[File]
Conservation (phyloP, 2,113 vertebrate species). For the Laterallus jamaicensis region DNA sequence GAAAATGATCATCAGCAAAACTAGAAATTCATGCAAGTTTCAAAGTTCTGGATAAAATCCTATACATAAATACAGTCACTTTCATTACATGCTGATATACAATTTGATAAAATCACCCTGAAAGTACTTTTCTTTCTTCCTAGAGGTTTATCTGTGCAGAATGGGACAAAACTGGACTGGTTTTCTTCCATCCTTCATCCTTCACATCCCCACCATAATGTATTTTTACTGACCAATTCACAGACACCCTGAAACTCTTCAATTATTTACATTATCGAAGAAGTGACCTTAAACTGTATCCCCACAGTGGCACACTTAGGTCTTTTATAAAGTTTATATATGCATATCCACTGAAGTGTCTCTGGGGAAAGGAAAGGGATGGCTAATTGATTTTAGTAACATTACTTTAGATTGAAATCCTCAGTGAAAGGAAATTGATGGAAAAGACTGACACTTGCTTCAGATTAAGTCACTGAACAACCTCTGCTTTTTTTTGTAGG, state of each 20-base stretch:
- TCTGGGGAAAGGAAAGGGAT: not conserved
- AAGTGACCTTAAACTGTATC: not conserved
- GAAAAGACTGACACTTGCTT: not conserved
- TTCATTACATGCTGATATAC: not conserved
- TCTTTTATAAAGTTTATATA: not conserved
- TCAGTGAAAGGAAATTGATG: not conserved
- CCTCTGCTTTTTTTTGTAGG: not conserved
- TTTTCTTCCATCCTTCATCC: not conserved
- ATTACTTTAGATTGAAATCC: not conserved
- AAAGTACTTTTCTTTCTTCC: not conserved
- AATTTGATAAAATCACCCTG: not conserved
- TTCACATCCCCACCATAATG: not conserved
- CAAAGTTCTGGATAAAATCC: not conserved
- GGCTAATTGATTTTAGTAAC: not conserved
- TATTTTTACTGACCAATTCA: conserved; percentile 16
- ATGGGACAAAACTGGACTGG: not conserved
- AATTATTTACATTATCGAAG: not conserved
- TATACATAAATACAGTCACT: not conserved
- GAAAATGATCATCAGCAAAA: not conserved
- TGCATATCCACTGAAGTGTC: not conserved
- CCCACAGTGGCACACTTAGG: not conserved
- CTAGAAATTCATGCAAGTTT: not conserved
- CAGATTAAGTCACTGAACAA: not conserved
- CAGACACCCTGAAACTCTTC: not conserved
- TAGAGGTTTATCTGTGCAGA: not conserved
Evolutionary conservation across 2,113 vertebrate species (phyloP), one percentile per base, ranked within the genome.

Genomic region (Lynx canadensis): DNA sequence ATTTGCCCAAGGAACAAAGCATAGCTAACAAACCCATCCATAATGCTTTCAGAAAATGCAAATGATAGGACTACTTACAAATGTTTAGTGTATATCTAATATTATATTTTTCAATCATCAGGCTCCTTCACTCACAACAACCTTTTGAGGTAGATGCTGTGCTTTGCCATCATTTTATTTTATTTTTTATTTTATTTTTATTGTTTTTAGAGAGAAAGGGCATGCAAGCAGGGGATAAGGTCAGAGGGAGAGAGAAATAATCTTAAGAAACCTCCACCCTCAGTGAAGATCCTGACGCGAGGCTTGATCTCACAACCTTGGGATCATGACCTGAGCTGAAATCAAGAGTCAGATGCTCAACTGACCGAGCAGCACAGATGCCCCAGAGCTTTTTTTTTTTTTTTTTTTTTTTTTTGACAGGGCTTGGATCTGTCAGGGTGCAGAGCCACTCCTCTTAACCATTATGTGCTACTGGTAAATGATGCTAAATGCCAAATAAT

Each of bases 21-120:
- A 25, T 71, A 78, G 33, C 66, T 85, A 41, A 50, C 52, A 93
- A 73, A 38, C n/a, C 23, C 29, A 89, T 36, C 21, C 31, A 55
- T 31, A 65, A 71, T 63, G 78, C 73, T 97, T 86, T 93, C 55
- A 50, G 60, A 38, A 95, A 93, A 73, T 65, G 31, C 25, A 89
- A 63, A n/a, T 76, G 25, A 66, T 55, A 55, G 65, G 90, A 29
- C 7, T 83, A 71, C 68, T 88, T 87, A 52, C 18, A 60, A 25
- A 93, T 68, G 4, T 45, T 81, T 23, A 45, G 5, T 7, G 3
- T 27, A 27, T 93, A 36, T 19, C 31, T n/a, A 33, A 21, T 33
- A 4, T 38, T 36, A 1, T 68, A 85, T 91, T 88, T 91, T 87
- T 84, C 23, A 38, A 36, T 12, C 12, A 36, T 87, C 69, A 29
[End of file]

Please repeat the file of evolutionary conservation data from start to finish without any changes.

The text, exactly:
Conservation (phyloP, 2,113 vertebrate species). For the Laterallus jamaicensis region DNA sequence GAAAATGATCATCAGCAAAACTAGAAATTCATGCAAGTTTCAAAGTTCTGGATAAAATCCTATACATAAATACAGTCACTTTCATTACATGCTGATATACAATTTGATAAAATCACCCTGAAAGTACTTTTCTTTCTTCCTAGAGGTTTATCTGTGCAGAATGGGACAAAACTGGACTGGTTTTCTTCCATCCTTCATCCTTCACATCCCCACCATAATGTATTTTTACTGACCAATTCACAGACACCCTGAAACTCTTCAATTATTTACATTATCGAAGAAGTGACCTTAAACTGTATCCCCACAGTGGCACACTTAGGTCTTTTATAAAGTTTATATATGCATATCCACTGAAGTGTCTCTGGGGAAAGGAAAGGGATGGCTAATTGATTTTAGTAACATTACTTTAGATTGAAATCCTCAGTGAAAGGAAATTGATGGAAAAGACTGACACTTGCTTCAGATTAAGTCACTGAACAACCTCTGCTTTTTTTTGTAGG, state of each 20-base stretch:
- TCTGGGGAAAGGAAAGGGAT: not conserved
- AAGTGACCTTAAACTGTATC: not conserved
- GAAAAGACTGACACTTGCTT: not conserved
- TTCATTACATGCTGATATAC: not conserved
- TCTTTTATAAAGTTTATATA: not conserved
- TCAGTGAAAGGAAATTGATG: not conserved
- CCTCTGCTTTTTTTTGTAGG: not conserved
- TTTTCTTCCATCCTTCATCC: not conserved
- ATTACTTTAGATTGAAATCC: not conserved
- AAAGTACTTTTCTTTCTTCC: not conserved
- AATTTGATAAAATCACCCTG: not conserved
- TTCACATCCCCACCATAATG: not conserved
- CAAAGTTCTGGATAAAATCC: not conserved
- GGCTAATTGATTTTAGTAAC: not conserved
- TATTTTTACTGACCAATTCA: conserved; percentile 16
- ATGGGACAAAACTGGACTGG: not conserved
- AATTATTTACATTATCGAAG: not conserved
- TATACATAAATACAGTCACT: not conserved
- GAAAATGATCATCAGCAAAA: not conserved
- TGCATATCCACTGAAGTGTC: not conserved
- CCCACAGTGGCACACTTAGG: not conserved
- CTAGAAATTCATGCAAGTTT: not conserved
- CAGATTAAGTCACTGAACAA: not conserved
- CAGACACCCTGAAACTCTTC: not conserved
- TAGAGGTTTATCTGTGCAGA: not conserved
Evolutionary conservation across 2,113 vertebrate species (phyloP), one percentile per base, ranked within the genome.

Genomic region (Lynx canadensis): DNA sequence ATTTGCCCAAGGAACAAAGCATAGCTAACAAACCCATCCATAATGCTTTCAGAAAATGCAAATGATAGGACTACTTACAAATGTTTAGTGTATATCTAATATTATATTTTTCAATCATCAGGCTCCTTCACTCACAACAACCTTTTGAGGTAGATGCTGTGCTTTGCCATCATTTTATTTTATTTTTTATTTTATTTTTATTGTTTTTAGAGAGAAAGGGCATGCAAGCAGGGGATAAGGTCAGAGGGAGAGAGAAATAATCTTAAGAAACCTCCACCCTCAGTGAAGATCCTGACGCGAGGCTTGATCTCACAACCTTGGGATCATGACCTGAGCTGAAATCAAGAGTCAGATGCTCAACTGACCGAGCAGCACAGATGCCCCAGAGCTTTTTTTTTTTTTTTTTTTTTTTTTTGACAGGGCTTGGATCTGTCAGGGTGCAGAGCCACTCCTCTTAACCATTATGTGCTACTGGTAAATGATGCTAAATGCCAAATAAT

Each of bases 21-120:
- A 25, T 71, A 78, G 33, C 66, T 85, A 41, A 50, C 52, A 93
- A 73, A 38, C n/a, C 23, C 29, A 89, T 36, C 21, C 31, A 55
- T 31, A 65, A 71, T 63, G 78, C 73, T 97, T 86, T 93, C 55
- A 50, G 60, A 38, A 95, A 93, A 73, T 65, G 31, C 25, A 89
- A 63, A n/a, T 76, G 25, A 66, T 55, A 55, G 65, G 90, A 29
- C 7, T 83, A 71, C 68, T 88, T 87, A 52, C 18, A 60, A 25
- A 93, T 68, G 4, T 45, T 81, T 23, A 45, G 5, T 7, G 3
- T 27, A 27, T 93, A 36, T 19, C 31, T n/a, A 33, A 21, T 33
- A 4, T 38, T 36, A 1, T 68, A 85, T 91, T 88, T 91, T 87
- T 84, C 23, A 38, A 36, T 12, C 12, A 36, T 87, C 69, A 29